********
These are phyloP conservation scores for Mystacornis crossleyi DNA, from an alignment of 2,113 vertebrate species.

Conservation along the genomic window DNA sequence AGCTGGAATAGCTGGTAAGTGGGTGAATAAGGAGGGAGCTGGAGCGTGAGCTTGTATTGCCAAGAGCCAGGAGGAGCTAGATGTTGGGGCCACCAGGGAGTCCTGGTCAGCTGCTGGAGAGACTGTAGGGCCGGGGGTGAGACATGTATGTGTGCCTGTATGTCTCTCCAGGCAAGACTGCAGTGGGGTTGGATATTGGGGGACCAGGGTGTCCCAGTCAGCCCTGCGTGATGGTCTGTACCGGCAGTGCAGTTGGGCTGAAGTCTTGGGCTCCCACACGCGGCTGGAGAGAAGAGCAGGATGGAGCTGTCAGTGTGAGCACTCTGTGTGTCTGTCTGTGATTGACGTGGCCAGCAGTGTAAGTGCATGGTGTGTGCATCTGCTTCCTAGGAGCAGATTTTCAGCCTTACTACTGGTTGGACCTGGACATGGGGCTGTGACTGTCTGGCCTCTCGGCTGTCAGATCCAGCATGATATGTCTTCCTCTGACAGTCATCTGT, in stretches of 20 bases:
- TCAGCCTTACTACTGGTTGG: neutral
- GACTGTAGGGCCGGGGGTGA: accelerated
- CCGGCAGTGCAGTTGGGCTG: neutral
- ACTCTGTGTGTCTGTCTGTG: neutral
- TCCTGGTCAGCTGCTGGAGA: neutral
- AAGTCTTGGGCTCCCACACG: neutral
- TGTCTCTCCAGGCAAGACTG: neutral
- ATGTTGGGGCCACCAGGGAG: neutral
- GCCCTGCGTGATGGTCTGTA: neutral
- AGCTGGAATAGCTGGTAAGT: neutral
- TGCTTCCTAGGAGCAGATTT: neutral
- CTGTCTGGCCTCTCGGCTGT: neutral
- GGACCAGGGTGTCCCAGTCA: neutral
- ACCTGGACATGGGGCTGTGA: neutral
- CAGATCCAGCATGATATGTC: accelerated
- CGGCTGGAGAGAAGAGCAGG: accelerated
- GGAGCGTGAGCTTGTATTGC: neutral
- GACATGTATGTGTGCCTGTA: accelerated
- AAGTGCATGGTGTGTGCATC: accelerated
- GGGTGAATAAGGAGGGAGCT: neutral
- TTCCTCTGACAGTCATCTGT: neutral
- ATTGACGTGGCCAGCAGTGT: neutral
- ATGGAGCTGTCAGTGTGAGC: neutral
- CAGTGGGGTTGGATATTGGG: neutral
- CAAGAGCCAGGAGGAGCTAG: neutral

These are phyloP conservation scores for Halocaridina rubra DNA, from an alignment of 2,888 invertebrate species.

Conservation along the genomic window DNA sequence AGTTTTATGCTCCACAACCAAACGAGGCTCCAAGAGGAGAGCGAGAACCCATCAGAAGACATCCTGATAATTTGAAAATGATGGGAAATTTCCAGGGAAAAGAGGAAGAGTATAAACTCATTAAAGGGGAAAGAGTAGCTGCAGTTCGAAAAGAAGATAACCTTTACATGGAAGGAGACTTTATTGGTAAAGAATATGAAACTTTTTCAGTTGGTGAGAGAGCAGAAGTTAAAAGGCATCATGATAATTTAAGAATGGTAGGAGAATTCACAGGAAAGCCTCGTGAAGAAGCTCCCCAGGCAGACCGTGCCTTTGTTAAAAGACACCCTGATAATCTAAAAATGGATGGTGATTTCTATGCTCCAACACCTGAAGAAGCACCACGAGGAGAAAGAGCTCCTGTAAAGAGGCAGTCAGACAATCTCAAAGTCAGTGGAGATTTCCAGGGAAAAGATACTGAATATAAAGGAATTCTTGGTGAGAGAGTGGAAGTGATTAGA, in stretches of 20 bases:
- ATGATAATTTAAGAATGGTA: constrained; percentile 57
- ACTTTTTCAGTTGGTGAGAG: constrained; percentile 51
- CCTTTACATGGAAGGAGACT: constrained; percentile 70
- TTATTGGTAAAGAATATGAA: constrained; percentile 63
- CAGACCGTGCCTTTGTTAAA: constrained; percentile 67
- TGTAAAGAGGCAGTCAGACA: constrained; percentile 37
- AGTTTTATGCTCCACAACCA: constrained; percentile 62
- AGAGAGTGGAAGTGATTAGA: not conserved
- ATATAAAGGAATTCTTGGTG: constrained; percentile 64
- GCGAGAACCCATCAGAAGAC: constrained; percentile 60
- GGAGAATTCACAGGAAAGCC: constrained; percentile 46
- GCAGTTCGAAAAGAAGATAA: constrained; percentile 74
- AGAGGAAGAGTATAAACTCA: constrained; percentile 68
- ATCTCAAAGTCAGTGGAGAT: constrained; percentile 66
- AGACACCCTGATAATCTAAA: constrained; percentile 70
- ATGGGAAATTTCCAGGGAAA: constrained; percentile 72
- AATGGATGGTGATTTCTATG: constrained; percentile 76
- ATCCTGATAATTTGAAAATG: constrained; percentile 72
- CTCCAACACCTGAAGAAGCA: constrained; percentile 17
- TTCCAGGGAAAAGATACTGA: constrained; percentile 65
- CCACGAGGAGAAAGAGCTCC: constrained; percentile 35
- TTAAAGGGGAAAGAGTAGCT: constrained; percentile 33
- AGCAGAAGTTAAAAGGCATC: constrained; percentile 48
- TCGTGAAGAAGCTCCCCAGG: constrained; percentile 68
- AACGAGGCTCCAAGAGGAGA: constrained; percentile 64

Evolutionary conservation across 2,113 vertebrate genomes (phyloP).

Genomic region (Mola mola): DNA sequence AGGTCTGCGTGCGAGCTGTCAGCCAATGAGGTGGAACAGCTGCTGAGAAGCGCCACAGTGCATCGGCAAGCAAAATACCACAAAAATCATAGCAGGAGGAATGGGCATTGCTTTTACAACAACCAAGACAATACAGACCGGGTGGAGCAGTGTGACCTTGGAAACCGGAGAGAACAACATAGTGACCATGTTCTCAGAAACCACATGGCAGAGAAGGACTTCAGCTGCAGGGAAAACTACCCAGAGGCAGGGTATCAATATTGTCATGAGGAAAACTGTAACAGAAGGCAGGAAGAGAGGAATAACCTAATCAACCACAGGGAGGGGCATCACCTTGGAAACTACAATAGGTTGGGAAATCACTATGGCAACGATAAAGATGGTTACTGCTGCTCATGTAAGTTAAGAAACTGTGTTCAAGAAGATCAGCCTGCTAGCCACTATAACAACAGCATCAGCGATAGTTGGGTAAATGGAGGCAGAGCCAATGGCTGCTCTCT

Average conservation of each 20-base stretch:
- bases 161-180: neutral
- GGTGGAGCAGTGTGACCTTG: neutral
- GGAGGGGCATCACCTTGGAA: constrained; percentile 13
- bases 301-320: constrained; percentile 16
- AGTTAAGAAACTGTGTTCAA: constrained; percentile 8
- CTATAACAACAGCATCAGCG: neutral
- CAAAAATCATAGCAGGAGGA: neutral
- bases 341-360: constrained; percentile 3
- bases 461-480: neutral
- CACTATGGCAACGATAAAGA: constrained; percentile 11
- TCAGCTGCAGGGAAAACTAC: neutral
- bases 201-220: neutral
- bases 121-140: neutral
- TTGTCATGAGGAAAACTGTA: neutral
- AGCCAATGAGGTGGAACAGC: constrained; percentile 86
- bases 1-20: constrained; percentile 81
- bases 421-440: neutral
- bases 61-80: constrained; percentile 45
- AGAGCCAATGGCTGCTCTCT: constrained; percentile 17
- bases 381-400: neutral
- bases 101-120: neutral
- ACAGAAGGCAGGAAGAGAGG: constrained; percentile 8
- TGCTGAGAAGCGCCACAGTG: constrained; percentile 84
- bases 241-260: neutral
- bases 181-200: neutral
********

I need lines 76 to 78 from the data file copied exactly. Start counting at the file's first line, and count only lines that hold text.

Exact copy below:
- AGAGCCAATGGCTGCTCTCT: constrained; percentile 17
- bases 381-400: neutral
- bases 101-120: neutral